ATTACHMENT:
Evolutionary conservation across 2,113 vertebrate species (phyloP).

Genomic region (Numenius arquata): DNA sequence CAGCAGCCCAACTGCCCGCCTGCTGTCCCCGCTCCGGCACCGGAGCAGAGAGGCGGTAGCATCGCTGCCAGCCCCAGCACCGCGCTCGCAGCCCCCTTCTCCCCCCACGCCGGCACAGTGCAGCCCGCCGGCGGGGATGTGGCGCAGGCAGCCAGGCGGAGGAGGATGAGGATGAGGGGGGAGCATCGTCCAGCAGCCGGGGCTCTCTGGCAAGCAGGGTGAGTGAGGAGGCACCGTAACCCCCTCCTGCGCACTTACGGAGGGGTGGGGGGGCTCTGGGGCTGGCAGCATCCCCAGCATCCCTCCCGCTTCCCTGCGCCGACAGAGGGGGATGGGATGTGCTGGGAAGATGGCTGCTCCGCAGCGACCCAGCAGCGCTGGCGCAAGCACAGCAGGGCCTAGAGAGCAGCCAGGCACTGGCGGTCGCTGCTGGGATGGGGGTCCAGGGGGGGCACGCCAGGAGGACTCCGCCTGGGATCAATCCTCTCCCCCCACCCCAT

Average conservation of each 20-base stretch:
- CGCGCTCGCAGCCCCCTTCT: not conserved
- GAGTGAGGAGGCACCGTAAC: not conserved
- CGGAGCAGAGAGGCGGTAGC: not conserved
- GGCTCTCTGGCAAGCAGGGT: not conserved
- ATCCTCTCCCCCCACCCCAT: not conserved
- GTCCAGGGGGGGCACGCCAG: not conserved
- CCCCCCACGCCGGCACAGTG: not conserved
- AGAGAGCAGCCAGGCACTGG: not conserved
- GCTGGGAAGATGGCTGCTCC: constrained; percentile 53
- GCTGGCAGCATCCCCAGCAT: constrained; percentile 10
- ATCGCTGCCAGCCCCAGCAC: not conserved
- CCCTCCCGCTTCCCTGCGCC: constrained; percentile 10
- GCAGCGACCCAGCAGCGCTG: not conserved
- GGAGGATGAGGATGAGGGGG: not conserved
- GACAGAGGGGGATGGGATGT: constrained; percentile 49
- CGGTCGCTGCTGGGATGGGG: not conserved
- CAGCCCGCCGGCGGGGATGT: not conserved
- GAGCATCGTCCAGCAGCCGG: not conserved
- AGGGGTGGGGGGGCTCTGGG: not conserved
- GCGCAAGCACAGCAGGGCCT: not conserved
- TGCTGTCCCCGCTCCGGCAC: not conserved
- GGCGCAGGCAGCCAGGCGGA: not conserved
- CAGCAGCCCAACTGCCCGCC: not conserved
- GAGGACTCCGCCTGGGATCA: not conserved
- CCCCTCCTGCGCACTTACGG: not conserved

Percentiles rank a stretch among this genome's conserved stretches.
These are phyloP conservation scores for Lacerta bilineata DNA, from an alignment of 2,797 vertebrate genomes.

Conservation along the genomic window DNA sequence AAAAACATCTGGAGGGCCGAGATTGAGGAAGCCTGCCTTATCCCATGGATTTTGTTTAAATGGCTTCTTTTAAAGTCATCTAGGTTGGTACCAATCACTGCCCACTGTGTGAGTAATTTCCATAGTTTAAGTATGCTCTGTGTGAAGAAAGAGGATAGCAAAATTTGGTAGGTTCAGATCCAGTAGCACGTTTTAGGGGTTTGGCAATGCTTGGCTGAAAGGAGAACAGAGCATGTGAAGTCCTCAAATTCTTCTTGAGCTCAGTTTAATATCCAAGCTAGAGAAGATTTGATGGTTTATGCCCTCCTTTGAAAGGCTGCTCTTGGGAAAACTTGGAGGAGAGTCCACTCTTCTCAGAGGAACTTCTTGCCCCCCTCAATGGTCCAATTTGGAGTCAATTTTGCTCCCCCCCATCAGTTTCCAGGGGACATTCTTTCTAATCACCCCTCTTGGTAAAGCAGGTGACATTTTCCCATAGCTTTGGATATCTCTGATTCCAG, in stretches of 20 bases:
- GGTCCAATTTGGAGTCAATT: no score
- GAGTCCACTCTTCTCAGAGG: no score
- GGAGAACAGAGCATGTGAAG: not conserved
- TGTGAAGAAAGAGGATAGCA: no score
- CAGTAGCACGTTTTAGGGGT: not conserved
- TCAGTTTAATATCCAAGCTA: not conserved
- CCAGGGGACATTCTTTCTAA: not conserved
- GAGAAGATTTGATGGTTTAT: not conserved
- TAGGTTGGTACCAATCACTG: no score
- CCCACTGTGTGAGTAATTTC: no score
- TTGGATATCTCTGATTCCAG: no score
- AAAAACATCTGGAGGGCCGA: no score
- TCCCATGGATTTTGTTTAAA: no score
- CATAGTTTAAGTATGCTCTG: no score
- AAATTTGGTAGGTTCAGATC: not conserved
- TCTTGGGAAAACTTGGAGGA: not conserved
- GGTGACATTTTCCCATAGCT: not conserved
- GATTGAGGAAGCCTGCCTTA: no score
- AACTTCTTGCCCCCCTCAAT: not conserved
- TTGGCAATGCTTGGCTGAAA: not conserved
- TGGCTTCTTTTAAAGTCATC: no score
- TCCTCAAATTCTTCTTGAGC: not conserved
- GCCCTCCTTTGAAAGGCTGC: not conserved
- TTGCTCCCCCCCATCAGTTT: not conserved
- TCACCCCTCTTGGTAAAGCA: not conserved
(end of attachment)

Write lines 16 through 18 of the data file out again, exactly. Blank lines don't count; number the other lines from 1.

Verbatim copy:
- GCAGCGACCCAGCAGCGCTG: not conserved
- GGAGGATGAGGATGAGGGGG: not conserved
- GACAGAGGGGGATGGGATGT: constrained; percentile 49